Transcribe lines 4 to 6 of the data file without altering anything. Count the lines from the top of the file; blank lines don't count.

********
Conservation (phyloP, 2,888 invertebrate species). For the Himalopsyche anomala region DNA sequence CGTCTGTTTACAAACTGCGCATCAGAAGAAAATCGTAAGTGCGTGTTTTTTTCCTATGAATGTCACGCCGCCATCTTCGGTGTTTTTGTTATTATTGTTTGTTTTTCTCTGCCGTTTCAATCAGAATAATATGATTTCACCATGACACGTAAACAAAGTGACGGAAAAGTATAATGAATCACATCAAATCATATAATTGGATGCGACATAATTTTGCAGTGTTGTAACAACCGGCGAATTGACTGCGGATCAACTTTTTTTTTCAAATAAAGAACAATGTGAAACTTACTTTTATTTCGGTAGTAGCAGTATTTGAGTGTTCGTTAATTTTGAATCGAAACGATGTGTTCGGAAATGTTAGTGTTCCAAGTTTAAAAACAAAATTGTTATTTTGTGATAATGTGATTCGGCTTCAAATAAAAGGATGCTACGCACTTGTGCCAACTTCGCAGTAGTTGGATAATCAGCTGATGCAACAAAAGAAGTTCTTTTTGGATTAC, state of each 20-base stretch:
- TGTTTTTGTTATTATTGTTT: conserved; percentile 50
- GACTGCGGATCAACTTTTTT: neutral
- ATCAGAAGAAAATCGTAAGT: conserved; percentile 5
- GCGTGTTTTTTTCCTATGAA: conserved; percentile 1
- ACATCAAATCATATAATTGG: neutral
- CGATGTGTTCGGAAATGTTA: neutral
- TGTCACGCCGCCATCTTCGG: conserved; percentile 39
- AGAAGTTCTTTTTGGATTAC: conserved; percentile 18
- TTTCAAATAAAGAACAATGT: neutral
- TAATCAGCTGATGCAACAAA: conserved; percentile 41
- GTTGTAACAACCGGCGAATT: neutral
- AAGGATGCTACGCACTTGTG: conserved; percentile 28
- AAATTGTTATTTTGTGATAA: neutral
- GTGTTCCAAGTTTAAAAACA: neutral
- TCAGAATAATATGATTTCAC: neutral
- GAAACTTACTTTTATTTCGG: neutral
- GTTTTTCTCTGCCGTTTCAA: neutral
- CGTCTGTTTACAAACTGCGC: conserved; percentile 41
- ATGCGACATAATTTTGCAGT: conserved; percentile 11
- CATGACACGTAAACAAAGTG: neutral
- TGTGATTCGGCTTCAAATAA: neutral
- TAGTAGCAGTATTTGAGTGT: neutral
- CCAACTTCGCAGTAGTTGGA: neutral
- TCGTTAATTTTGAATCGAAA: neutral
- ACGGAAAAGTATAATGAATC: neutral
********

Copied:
- ATCAGAAGAAAATCGTAAGT: conserved; percentile 5
- GCGTGTTTTTTTCCTATGAA: conserved; percentile 1
- ACATCAAATCATATAATTGG: neutral